The bugs. All mmo-games have bugs, especially at launch, but The Secret World is a top offender. Broken quests (in a story-driven game), unreliable chat-system, non-functioning skill-management, often bad performance, and a lot more. What makes things worse is that after more than a month since launch, only a small handful of bugs are really fixed. Communication is almost non-existent, and players have no idea if it will take days, weeks, or even months to fix core mechanics of the game.
The tech support is no help either. Every question you ask will be met by a wall of apologies and sympathies, but no real help is ever provided. GMs do not communicate with each other, and the ticket system can have you bounced between a dozen different GMs, all giving wildly different answers, or asking for information that has been provided several times before.
It is not uncommon to see tech support giving answers that completely ignore the actual issue you are having.
The final verdict is that The Secret World could be a great game, but isn't yet. If you are very tolerant of technical issues in games, it may be worth it to take a gamble at this game. For everybody else, I recommend you wait and see what happens. If Funcom gives The Secret World the treatment it deserves, all serious issues will be fixed in a few months, and you can enjoy one of the best mmo-games ever to be released.… Expand
Average User Score: 3.9Jun 1, 2012At the surface, Diablo 3 is much better than most give it credit for. It has beautiful action, randomization enough to feel fresh, and a streamlined system. Even the lack of skillpoints will quickly be revealed to work wonderfully.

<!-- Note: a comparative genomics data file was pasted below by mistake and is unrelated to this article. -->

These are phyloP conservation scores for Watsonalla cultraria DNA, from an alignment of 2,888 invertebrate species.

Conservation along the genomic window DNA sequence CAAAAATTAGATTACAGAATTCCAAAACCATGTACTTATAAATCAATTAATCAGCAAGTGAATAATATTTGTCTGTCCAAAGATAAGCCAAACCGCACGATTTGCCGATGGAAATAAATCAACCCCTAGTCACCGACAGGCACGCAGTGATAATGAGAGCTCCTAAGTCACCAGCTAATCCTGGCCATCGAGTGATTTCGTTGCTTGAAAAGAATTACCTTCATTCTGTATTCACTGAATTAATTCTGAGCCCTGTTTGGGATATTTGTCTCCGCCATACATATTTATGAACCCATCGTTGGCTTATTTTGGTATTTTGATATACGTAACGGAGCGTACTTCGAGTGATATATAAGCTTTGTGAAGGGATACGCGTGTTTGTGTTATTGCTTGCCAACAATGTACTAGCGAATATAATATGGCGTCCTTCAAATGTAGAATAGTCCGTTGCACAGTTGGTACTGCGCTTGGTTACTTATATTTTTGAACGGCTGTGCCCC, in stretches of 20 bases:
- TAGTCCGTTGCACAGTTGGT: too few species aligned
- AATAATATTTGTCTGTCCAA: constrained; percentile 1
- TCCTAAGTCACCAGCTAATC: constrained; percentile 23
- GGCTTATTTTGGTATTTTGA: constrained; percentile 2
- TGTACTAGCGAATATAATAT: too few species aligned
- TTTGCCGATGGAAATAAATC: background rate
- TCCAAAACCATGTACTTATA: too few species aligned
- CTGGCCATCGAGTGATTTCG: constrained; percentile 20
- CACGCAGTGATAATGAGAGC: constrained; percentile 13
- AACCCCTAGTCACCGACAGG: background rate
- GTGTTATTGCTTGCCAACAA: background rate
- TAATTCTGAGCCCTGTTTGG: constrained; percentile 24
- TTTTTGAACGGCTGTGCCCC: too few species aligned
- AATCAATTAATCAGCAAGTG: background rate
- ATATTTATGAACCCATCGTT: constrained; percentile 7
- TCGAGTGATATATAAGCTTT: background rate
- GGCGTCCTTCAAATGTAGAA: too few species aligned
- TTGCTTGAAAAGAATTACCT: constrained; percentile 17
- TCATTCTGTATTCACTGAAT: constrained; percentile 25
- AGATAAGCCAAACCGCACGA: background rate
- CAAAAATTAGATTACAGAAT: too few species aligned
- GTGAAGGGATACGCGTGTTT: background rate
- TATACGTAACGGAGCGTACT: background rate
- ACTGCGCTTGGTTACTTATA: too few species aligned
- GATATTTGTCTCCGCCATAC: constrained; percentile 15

As you put some time into Diablo 3, you will start to see a bigger problem: a lack of variation. Not in the vistas, or models of your characters, or even abilities. The lack of variation instead stems from the core of the game: dungeons and items. Dungeons quickly become predictable despite randomization, and items all feel the same. Sure there are different stats, but all you really care about is DPS, followed by the single predefined stat for your character, and then perhaps some health or defense.
The problem lies in the lack of impact items have on your character. Your wizard doesn't care if he uses a staff, sword, or crossbow: only what DPS the weapon gives. There are less secondary effects than in previous games, and they mean less. In the end, the item hunt is the same no matter what class or build you are playing, and all gameplay feels the same.
The above points only makes the game mediocre at worst. The real reason for the low score is the shoddy online mechanics. Weeks after the game launched, players still run into overloaded servers, lag, and extended downtime, with no real end in sight. A game is only a game if it can be played, and on this count, Diablo 3 stands on shaky ground.… Expand
Average User Score: 5.1Jun 1, 2012On the surface, Mass Effect 3 is a worthy sequel to a great trilogy. It has amazing cinematic scenes, while still letting you control the action. It brought back a good amount of customization and upgrades for your party. It even tells some really good - if somewhat overly dramatic - stories.
After the amazement over the brilliant touches of returning characters and story-progression from the previous games calms down, some problems start to show. First, you will start to realize that the game is even more linear than ever. Sure, some missions are "optional" - that is if you don't mind getting worse endings for your story arcs. Side-quests have been reduced to small text pop-ups when you survey the correct planet, and side-stories are almost exclusively put in chunks of text in your log.
The grand main campaign has obviously forced the developers to cut corners on other content, but the main story is presented beautifully. Until the last moments of the game. Some 10-15 minutes before the game ends, all semblance of a coherent story is thrown out the window. What remains is a convoluted mess of a "final revelation", with plot-holes the size of Alaska, and forced choices you have no interest in making. All of which ends in a final movie, which at the core doesn't care about your choices - or even about making any sort of sense.
You may enjoy the ride, but the ending to this epic trilogy will leave you with a sour taste.… Expand